On Friday, award-winning author/performer José-Luis Orozco makes his seventh annual visit to the Half Moon Bay Library, where he is a familiar face behind cultural and musical presentations for children. A storehouse of Latin American and other musical and cultural tradition, Orozco is a popular visitor, said librarian Armando Ramirez. He draws more than 300 English- and Spanish-speaking listeners for family-oriented shows.
Louisville's youngest residents are an increasingly diverse group, with the number of Hispanic preschoolers growing the most, according to new federal population estimates. The number of Hispanic children younger than 5 has nearly tripled since the 2000 census, and minorities now account for about 35 percent of that age group, up from 29 percent.
The unprecedented building explosion that peaked in 2005 expanded and diversified Culpeper's population like never before, especially in the Spanish-speaking segment. Although growth has substantially stalled since, in the past eight years, the local Hispanic population grew by a remarkable 319 percent — from 858 in 2000 to 3,597 countywide in Culpeper as of July 2008, according to U.S. Census figures released last week.
Official reports disguise Hillsborough schools' real diversity. Ethnic categories are usually broad, but it's the languages spoken at home that reveal how much of the globe the families of Hillsborough County represent. "The languages are just mind-boggling," said Sandra Rosario, Hillsborough schools' supervisor of programs for English Language Learners. "They're a truer flavor of the cultures, the regions."
At least four large urban school districts plan to spend a significant amount of their federal economic-stimulus money to support or improve programs for English-language learners, a fast-growing group in U.S. schools. The districts — Boston, New York City, St. Paul, Minn., and Seattle — have had varying degrees of success serving such students. The American Recovery and Reinvestment Act, which includes up to $100 billion for education programs, doesn't specifically mention ELLs, and the U.S. Department of Education's guidance for the law makes only passing reference to them.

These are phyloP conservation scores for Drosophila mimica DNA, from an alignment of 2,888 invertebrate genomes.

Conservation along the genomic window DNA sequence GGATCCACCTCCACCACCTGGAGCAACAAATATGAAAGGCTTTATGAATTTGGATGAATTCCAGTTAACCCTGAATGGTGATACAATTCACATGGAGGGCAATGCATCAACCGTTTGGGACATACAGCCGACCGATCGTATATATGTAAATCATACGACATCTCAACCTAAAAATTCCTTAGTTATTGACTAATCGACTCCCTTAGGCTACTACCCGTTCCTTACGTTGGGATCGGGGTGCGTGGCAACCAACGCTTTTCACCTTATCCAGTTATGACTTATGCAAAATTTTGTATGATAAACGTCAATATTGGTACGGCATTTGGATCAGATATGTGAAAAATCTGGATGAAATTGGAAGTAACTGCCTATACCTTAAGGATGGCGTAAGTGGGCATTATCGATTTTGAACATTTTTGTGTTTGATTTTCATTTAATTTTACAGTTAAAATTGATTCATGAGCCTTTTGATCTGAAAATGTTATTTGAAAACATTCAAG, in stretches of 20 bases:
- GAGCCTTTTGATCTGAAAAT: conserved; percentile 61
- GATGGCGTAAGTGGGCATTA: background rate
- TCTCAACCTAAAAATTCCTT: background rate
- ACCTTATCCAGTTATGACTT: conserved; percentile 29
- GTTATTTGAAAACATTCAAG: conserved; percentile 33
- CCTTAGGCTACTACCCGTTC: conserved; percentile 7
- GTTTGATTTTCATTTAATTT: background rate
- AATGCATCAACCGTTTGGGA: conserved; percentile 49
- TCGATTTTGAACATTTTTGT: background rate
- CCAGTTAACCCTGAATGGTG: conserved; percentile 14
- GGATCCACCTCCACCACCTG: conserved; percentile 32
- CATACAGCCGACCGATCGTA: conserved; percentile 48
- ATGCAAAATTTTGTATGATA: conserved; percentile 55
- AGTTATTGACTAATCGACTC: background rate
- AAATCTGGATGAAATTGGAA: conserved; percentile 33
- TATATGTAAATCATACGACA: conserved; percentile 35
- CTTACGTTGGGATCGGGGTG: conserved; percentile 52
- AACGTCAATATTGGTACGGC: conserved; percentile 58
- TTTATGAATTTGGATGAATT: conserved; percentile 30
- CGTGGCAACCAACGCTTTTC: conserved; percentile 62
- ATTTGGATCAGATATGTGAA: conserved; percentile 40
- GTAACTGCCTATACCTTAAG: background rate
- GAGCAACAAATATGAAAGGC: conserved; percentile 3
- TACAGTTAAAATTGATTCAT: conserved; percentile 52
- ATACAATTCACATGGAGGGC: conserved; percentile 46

For many parents of East Hampton High School students, trying to understand the school's weighted credits system, the rigorous college application process and the dreaded financial aid forms is as difficult as trying to read a foreign language. More than 31 percent of the East Hampton School District's student body is Hispanic, and many of those students' parents speak little English, even if their children are bilingual. As a result it can be even more of a challenge for them to take an active role in their children's education.
Sarra Said can hardly go a day without picking up a book. What's so remarkable about Sarra's love of books is that she couldn't speak a word of English when she and her family arrived in Tucson almost two years ago from Tripoli, Libya. Sarra, whose first language is Arabic, was honored for having read 1,547,525 words, which amounts to more than 40 books, since October at a recent celebration for about 130 English-language learners in Tucson, AZ.
Frustrated trying to learn German through traditional methods of repetition and rote grammar memorization, Allen Stoltzfus spent a year as a college student studying economics at a Germany university. It worked. And Stoltzfus returned to the United States convinced that full immersion was the fastest and most effective way to learn a foreign tongue. That was his inspiration for a firm that would become Rosetta Stone, which last month made its debut as a public company on the New York Stock Exchange.
Berry College sophomore Meredith Smith has been putting her college education to good use for the past two years as a volunteer with the Language and Literacy Center at the Rome-Floyd County Library. Smith got involved in the program through Berry, where she is currently pursuing degrees in psychology and Spanish. She said she sees her volunteering as an opportunity to help others and to also learn something about her future career — which is why her role in the classroom, one night a week, is to act as translator.
Learning the three R's in English and Spanish simultaneously did not come easy to Oscar Martinez at first. Martinez started participating in the Pharr-San Juan-Alamo school district's dual-language program when he was in kindergarten at Pharr Elementary School. Having learned only English at home, Martinez, now 18, found it difficult to understand some of his teachers who would give lessons in Spanish. By sixth grade, however, he could read, write and carry on conversations in his second language. But the most encouraging result for him was that he was finally able to have a conversation in Spanish with his grandfather.